12 Pieces of Advice from 12 Event Directors

lucy-advice-boothEveryone loves inspirational quotes. Just take a look at all of the motivational or clever sayings floating around Facebook and Pinterest, or hanging up in your friends’ homes! We love a good quote too, so we wanted to offer our readers some words of wisdom from people they can relate to.

Here are 12 quotes from our 2013 Event Directors of the Month, offering pieces of advice and new ideas you might want to try:

 

Sam Fiandaca, Brazen Racing:
“Keep the course simple—avoid backtracking, turns and two-way traffic. And overprepare, especially for your first event. Get extra volunteers, t-shirts and medals; interview seasoned event directors to make sure you’re thinking of all details; plan to overspend a little to give participants a great experience.”

Gary Jenkins, Pacesetter’s P.R.
“Do whatever it takes to get people registered. Anything that gets one more runner signed up will save you time and make your life easier.”

Scot Harris, Rocky Mountain Events
“Our passion has always been cycling and every single one of our events has started with an original idea for the market. We watch what’s going on in the industry and I even quiz my riding buddies on what would make our events better, which has helped us improve and grow.”

John Korff, Korff Enterprises, Inc.
“Your event cannot be more fun than you, the organizer, are personally capable of having. Your event can’t be more creative that you are. If you know you’re more logistical than creative, surround yourself with creative, fun people. My ideal person to hire wouldn’t have a business degree, it would be the social coordinator from a sorority at the University of Alabama.”

Bob & Lenore Dolphin, Yakima River Canyon Marathon
“There are three things we use as guidelines for our marathon: keep it simple, smile a lot (so many mini-crises happen and you never know when they’ll hit, so just smile), and be nice to the volunteers.”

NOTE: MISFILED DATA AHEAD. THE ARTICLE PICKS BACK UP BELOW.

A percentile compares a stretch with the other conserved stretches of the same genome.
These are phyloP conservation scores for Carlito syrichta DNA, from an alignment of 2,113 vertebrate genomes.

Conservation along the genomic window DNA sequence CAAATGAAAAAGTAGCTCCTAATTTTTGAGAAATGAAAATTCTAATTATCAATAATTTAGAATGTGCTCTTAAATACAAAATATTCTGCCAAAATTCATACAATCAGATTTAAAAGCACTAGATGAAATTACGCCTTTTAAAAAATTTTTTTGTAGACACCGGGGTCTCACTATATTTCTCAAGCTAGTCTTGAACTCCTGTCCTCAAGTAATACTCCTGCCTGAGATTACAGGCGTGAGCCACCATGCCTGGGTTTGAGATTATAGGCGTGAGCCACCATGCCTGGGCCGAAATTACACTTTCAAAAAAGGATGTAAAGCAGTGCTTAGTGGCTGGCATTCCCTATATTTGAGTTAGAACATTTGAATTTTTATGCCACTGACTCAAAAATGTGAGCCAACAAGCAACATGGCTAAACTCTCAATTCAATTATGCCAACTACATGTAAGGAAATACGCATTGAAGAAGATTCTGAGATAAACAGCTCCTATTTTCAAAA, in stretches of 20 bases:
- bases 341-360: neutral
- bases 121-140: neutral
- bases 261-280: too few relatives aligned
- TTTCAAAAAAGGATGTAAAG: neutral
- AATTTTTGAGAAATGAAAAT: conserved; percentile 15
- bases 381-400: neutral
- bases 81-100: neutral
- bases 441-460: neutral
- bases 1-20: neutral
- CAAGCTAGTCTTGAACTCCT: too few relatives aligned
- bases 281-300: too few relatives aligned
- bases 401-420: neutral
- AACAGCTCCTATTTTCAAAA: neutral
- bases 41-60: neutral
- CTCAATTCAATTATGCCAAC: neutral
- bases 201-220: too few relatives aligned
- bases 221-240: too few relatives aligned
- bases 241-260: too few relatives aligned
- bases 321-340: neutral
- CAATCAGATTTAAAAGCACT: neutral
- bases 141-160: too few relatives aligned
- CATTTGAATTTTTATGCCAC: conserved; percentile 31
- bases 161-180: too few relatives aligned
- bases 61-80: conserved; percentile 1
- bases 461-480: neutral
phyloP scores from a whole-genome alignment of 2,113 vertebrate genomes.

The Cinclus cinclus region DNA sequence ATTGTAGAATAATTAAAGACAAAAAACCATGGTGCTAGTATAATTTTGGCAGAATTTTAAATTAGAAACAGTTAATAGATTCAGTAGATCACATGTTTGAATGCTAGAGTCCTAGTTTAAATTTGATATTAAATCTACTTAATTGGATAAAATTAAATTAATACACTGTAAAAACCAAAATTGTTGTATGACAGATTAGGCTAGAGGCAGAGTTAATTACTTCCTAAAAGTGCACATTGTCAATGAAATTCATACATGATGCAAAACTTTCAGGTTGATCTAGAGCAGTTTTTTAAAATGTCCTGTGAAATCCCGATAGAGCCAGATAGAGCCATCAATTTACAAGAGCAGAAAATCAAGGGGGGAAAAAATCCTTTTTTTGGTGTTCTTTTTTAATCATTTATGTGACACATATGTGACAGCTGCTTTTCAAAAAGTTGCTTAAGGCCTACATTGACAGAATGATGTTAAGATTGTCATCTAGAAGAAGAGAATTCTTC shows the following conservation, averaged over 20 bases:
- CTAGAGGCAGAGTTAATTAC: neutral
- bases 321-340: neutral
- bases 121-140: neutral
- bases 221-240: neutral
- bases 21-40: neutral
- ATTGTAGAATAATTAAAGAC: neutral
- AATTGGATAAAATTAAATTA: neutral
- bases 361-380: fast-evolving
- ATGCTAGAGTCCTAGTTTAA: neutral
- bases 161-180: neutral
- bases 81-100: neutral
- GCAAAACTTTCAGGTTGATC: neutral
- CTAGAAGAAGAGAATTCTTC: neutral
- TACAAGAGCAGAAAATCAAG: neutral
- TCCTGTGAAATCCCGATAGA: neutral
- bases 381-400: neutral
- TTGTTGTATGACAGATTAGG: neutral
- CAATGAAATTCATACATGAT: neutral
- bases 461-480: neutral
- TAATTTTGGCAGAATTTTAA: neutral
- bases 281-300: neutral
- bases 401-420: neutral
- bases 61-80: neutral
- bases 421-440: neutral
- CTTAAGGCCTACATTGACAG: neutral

Jack Staph, Rite Aid Cleveland Marathon
“The first thing is that you need a checklist. The more details you add to that checklist, the better it works. It’s a matter of task management and making sure things are done on time and in the right way. We run the event like it’s a business, because that’s exactly what it is. The second aspect is to think of your race as a customer service organization, because that’s basically what it is…a consumer is paying for a service.”

Phil Lang, Bullseye Running
“I think our country’s health issues have really encouraged people to become more active…but the odd thing is that it’s mostly a culture shift for adults. I find the youth are not quite having the same experience and opportunity…technology is making kids sedentary. The good news is that adults are starting to move and be more active, they’re pulling their kids along with them. Almost all of my events are family oriented and include special opportunities for the kids.”

Dan Hill, Electric Run
“Having logistical experience and connections helps us move fast when expanding to new cities, requesting permits, etc. On top of that, social media really gets the word out about events, much faster that we used to be able to. We’ve created something that is very visually engaging and people “like” it and share it with their friends.”

Andrea Dowdy, Kaiser Permanente Colfax Marathon
“Last year we introduced a 15-person ambassador program. The ambassadors came from all levels of experience—some were great runners, some weren’t—but they all were on social media talking about the race. We had our largest growth in numbers ever for 2013, and I think the ambassador program was a huge factor.”

Nathan Barnhart, Cerulean Sports Group
“We bring in key personnel for each event, and many of our events are powered on volunteers. For example, we get help from non-profit volunteer groups like sports and club teams and in exchange we donate to their cause.This works really well for both parties.”

Dave Ballard & Ryan Cook, 5K Foam Fest:
“Our philosophy is to focus on the obstacles and make them different or people won’t come back. As fun as the race is, people want to experience a whole new level the next time they participate.”

Robert Pozo, Continental Event & Sports Management:
“Really get to know your product—don’t think because you love it, everyone else will. Figure out what makes it special and different, and market it that way.”

What’s the best piece of advice you’ve ever received? Comment below to share it and we’ll post it on our Facebook page too!